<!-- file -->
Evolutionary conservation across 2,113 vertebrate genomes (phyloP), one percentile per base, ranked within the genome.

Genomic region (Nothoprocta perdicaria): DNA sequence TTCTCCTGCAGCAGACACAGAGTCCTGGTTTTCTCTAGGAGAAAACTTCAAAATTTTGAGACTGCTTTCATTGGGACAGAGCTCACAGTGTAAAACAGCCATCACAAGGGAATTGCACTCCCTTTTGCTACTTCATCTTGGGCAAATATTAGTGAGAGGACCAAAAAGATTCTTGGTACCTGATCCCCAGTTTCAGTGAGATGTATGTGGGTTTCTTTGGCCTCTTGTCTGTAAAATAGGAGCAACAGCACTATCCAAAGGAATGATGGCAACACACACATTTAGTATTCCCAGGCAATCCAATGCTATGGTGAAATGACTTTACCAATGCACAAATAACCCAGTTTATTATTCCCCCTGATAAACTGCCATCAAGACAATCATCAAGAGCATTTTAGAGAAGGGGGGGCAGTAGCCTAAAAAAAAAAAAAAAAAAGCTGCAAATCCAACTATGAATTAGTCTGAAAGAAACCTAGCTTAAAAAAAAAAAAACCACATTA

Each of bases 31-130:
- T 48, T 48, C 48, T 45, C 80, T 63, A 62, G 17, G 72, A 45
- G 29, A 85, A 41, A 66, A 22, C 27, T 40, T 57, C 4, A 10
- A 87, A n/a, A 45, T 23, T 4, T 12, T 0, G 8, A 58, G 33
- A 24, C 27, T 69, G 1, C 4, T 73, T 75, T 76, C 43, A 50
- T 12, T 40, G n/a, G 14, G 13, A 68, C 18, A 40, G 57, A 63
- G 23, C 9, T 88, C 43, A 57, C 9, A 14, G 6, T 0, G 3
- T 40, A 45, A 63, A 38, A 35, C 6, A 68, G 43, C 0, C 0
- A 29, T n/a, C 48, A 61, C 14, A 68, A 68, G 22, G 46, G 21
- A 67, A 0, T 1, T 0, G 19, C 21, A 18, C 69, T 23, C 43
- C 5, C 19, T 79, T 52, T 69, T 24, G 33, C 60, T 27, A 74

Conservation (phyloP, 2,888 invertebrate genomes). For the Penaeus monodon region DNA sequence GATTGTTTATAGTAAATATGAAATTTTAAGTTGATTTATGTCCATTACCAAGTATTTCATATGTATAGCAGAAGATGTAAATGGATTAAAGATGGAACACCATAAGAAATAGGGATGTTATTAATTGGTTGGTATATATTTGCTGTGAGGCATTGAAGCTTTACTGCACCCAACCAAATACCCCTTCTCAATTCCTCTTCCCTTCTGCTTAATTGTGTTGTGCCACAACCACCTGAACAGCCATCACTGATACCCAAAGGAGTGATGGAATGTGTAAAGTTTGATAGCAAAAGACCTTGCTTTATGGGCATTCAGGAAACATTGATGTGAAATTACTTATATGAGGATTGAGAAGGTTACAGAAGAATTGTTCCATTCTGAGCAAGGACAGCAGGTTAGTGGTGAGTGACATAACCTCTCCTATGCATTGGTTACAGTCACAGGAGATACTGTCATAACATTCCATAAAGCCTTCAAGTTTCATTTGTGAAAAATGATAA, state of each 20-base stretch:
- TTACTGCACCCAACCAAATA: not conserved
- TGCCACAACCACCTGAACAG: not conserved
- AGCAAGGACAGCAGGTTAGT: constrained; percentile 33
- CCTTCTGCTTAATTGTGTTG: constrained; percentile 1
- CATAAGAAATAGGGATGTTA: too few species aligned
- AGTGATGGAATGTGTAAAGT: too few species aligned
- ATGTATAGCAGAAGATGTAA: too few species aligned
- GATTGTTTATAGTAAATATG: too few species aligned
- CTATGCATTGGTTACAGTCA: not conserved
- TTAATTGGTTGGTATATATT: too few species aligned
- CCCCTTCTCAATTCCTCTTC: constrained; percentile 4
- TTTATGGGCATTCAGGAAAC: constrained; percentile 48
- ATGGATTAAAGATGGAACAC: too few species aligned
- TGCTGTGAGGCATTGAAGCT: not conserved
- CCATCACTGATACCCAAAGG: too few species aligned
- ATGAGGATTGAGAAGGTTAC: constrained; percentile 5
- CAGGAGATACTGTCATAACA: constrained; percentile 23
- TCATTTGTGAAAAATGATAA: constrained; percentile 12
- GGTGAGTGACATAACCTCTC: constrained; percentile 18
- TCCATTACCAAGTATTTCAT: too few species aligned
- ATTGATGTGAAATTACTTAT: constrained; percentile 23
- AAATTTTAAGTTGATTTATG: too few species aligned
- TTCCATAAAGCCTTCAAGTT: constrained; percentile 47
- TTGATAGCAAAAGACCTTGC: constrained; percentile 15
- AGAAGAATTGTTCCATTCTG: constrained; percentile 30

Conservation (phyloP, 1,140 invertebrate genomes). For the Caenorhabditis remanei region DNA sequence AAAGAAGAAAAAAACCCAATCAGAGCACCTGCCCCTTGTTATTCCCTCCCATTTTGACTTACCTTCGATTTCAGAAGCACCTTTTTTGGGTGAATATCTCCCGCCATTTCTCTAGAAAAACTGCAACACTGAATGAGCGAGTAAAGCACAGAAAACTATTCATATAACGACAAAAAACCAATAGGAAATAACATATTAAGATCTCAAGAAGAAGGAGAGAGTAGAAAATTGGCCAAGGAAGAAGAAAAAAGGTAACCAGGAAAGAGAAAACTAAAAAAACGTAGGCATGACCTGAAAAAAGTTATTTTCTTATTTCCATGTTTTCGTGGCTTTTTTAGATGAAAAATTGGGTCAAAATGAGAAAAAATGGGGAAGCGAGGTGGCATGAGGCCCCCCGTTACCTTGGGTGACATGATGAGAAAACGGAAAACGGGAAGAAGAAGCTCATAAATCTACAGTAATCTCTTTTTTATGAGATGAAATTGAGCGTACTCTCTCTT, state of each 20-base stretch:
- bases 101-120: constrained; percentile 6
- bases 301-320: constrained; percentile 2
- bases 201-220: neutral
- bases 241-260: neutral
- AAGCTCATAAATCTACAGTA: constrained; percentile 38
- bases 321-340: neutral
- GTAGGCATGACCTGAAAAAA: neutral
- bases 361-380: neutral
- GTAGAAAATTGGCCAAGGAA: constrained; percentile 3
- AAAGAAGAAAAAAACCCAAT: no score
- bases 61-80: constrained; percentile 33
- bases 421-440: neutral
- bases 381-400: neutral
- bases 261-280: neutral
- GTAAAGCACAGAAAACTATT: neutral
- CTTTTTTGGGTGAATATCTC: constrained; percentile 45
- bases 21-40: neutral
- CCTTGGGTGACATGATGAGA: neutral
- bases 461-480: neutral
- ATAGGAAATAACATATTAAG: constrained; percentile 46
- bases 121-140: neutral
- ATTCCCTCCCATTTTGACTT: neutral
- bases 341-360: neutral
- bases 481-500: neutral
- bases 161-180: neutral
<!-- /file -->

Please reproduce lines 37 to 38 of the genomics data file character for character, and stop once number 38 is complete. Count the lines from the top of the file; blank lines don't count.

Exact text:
- TTCCATAAAGCCTTCAAGTT: constrained; percentile 47
- TTGATAGCAAAAGACCTTGC: constrained; percentile 15